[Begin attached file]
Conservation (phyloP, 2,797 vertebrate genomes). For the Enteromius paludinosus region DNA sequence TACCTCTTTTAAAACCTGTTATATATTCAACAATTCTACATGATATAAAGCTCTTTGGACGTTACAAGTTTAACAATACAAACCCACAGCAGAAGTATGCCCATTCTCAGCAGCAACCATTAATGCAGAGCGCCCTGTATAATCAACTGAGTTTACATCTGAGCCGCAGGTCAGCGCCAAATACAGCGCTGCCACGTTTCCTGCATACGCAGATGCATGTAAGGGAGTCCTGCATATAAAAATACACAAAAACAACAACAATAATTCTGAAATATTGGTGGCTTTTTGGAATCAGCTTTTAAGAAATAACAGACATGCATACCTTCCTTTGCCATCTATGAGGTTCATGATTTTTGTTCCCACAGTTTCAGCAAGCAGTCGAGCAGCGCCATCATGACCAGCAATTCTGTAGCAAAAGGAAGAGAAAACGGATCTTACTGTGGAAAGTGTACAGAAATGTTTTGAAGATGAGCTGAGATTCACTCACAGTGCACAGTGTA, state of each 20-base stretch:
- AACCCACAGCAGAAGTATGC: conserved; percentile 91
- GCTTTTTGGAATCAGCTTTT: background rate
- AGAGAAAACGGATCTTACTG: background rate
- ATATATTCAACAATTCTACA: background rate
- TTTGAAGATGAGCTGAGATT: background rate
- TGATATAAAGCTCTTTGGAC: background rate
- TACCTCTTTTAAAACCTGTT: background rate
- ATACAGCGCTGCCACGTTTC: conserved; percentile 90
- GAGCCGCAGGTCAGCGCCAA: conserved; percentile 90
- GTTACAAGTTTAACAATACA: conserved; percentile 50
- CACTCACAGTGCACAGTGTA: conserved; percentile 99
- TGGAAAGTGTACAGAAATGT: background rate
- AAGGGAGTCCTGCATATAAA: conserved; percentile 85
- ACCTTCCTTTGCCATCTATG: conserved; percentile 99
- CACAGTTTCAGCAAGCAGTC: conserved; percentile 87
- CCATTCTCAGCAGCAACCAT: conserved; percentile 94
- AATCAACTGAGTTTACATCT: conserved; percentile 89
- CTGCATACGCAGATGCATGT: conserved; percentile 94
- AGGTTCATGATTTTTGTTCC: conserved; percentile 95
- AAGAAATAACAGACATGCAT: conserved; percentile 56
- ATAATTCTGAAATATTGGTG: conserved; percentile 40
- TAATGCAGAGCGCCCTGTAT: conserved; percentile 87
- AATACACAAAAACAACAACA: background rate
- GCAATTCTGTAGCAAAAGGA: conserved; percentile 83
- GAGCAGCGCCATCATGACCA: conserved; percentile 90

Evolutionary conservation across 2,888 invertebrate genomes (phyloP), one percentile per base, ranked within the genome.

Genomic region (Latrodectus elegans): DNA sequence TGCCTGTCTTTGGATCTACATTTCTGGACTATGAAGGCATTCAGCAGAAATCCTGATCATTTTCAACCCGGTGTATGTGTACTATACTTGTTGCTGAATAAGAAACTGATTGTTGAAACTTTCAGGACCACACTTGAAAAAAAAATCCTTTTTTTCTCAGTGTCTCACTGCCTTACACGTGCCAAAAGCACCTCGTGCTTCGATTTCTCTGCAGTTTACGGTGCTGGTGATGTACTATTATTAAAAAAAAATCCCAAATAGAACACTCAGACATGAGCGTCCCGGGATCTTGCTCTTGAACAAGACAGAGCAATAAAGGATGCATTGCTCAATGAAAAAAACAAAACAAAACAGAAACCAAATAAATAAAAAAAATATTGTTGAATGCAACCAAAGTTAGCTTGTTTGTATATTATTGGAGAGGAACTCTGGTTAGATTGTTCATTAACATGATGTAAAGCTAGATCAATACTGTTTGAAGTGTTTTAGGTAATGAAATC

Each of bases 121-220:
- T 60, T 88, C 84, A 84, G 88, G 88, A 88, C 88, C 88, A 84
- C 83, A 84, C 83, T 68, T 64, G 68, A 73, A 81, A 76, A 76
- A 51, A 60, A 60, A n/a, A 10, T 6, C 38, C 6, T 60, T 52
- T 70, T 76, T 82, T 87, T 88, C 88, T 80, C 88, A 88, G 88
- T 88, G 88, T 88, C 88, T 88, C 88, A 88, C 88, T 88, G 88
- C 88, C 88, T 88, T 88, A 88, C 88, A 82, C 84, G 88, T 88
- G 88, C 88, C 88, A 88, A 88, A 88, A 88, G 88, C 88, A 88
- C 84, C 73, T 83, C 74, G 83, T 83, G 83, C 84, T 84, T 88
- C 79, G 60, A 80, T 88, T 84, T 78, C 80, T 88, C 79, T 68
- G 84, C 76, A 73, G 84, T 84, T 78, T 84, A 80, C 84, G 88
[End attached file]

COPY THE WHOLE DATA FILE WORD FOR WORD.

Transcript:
Conservation (phyloP, 2,797 vertebrate genomes). For the Enteromius paludinosus region DNA sequence TACCTCTTTTAAAACCTGTTATATATTCAACAATTCTACATGATATAAAGCTCTTTGGACGTTACAAGTTTAACAATACAAACCCACAGCAGAAGTATGCCCATTCTCAGCAGCAACCATTAATGCAGAGCGCCCTGTATAATCAACTGAGTTTACATCTGAGCCGCAGGTCAGCGCCAAATACAGCGCTGCCACGTTTCCTGCATACGCAGATGCATGTAAGGGAGTCCTGCATATAAAAATACACAAAAACAACAACAATAATTCTGAAATATTGGTGGCTTTTTGGAATCAGCTTTTAAGAAATAACAGACATGCATACCTTCCTTTGCCATCTATGAGGTTCATGATTTTTGTTCCCACAGTTTCAGCAAGCAGTCGAGCAGCGCCATCATGACCAGCAATTCTGTAGCAAAAGGAAGAGAAAACGGATCTTACTGTGGAAAGTGTACAGAAATGTTTTGAAGATGAGCTGAGATTCACTCACAGTGCACAGTGTA, state of each 20-base stretch:
- AACCCACAGCAGAAGTATGC: conserved; percentile 91
- GCTTTTTGGAATCAGCTTTT: background rate
- AGAGAAAACGGATCTTACTG: background rate
- ATATATTCAACAATTCTACA: background rate
- TTTGAAGATGAGCTGAGATT: background rate
- TGATATAAAGCTCTTTGGAC: background rate
- TACCTCTTTTAAAACCTGTT: background rate
- ATACAGCGCTGCCACGTTTC: conserved; percentile 90
- GAGCCGCAGGTCAGCGCCAA: conserved; percentile 90
- GTTACAAGTTTAACAATACA: conserved; percentile 50
- CACTCACAGTGCACAGTGTA: conserved; percentile 99
- TGGAAAGTGTACAGAAATGT: background rate
- AAGGGAGTCCTGCATATAAA: conserved; percentile 85
- ACCTTCCTTTGCCATCTATG: conserved; percentile 99
- CACAGTTTCAGCAAGCAGTC: conserved; percentile 87
- CCATTCTCAGCAGCAACCAT: conserved; percentile 94
- AATCAACTGAGTTTACATCT: conserved; percentile 89
- CTGCATACGCAGATGCATGT: conserved; percentile 94
- AGGTTCATGATTTTTGTTCC: conserved; percentile 95
- AAGAAATAACAGACATGCAT: conserved; percentile 56
- ATAATTCTGAAATATTGGTG: conserved; percentile 40
- TAATGCAGAGCGCCCTGTAT: conserved; percentile 87
- AATACACAAAAACAACAACA: background rate
- GCAATTCTGTAGCAAAAGGA: conserved; percentile 83
- GAGCAGCGCCATCATGACCA: conserved; percentile 90

Evolutionary conservation across 2,888 invertebrate genomes (phyloP), one percentile per base, ranked within the genome.

Genomic region (Latrodectus elegans): DNA sequence TGCCTGTCTTTGGATCTACATTTCTGGACTATGAAGGCATTCAGCAGAAATCCTGATCATTTTCAACCCGGTGTATGTGTACTATACTTGTTGCTGAATAAGAAACTGATTGTTGAAACTTTCAGGACCACACTTGAAAAAAAAATCCTTTTTTTCTCAGTGTCTCACTGCCTTACACGTGCCAAAAGCACCTCGTGCTTCGATTTCTCTGCAGTTTACGGTGCTGGTGATGTACTATTATTAAAAAAAAATCCCAAATAGAACACTCAGACATGAGCGTCCCGGGATCTTGCTCTTGAACAAGACAGAGCAATAAAGGATGCATTGCTCAATGAAAAAAACAAAACAAAACAGAAACCAAATAAATAAAAAAAATATTGTTGAATGCAACCAAAGTTAGCTTGTTTGTATATTATTGGAGAGGAACTCTGGTTAGATTGTTCATTAACATGATGTAAAGCTAGATCAATACTGTTTGAAGTGTTTTAGGTAATGAAATC

Each of bases 121-220:
- T 60, T 88, C 84, A 84, G 88, G 88, A 88, C 88, C 88, A 84
- C 83, A 84, C 83, T 68, T 64, G 68, A 73, A 81, A 76, A 76
- A 51, A 60, A 60, A n/a, A 10, T 6, C 38, C 6, T 60, T 52
- T 70, T 76, T 82, T 87, T 88, C 88, T 80, C 88, A 88, G 88
- T 88, G 88, T 88, C 88, T 88, C 88, A 88, C 88, T 88, G 88
- C 88, C 88, T 88, T 88, A 88, C 88, A 82, C 84, G 88, T 88
- G 88, C 88, C 88, A 88, A 88, A 88, A 88, G 88, C 88, A 88
- C 84, C 73, T 83, C 74, G 83, T 83, G 83, C 84, T 84, T 88
- C 79, G 60, A 80, T 88, T 84, T 78, C 80, T 88, C 79, T 68
- G 84, C 76, A 73, G 84, T 84, T 78, T 84, A 80, C 84, G 88